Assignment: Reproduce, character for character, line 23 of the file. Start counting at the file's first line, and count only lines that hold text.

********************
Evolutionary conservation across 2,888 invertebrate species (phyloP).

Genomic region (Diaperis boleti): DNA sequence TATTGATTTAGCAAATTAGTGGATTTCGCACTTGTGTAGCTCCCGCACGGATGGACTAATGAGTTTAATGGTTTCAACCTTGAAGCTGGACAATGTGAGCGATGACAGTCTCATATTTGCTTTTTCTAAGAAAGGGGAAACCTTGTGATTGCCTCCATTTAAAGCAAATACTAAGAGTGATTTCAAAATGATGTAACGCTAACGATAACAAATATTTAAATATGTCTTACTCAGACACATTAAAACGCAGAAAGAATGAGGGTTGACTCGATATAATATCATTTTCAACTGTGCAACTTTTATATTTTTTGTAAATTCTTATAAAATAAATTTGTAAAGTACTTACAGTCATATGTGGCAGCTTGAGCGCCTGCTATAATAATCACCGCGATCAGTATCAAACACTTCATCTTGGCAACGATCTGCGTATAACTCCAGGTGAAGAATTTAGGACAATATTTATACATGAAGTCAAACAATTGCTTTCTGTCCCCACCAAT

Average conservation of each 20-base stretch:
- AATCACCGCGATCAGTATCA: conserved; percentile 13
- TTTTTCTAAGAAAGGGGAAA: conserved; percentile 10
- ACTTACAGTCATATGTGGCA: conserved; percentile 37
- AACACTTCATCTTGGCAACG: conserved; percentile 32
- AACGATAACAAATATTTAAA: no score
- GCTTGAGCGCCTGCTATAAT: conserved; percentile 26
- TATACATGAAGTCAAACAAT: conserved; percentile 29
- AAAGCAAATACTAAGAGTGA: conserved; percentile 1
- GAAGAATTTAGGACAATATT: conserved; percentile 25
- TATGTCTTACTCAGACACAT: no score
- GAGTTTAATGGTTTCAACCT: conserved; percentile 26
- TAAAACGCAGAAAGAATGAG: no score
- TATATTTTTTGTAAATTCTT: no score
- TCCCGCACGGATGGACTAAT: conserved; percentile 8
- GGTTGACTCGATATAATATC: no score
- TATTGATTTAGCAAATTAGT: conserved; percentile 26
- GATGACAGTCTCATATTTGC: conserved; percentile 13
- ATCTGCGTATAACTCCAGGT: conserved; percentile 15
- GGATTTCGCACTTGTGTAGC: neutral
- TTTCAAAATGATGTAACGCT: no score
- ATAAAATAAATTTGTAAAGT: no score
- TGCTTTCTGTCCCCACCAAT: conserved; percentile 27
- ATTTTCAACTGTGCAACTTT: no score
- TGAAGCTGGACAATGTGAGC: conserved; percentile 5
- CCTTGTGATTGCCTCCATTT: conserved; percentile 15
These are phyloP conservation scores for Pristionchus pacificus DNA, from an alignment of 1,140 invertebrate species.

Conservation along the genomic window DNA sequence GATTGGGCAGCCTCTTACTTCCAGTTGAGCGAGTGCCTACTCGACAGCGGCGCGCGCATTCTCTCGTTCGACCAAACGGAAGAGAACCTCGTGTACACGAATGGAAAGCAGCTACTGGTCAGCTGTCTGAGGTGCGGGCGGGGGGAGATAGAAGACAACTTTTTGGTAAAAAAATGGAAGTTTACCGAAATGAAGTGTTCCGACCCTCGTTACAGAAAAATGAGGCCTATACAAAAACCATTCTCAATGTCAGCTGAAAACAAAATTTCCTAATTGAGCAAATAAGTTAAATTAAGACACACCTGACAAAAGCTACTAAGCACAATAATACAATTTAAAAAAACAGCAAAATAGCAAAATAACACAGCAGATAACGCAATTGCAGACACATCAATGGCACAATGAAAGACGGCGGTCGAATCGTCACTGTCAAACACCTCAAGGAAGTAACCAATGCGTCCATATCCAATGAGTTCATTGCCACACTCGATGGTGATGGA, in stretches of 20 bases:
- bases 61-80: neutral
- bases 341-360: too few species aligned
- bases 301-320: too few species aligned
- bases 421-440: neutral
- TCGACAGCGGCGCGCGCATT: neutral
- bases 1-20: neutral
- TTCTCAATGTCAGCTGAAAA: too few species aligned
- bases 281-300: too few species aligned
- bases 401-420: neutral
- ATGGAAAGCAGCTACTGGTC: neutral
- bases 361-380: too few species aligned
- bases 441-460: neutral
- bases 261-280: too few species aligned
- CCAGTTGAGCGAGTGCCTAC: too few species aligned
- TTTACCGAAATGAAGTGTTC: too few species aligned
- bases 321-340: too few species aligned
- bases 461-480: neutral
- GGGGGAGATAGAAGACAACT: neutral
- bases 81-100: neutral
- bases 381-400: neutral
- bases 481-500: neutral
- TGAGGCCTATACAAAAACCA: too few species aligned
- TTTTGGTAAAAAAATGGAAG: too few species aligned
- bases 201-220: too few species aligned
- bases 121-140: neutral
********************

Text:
- TTTCAAAATGATGTAACGCT: no score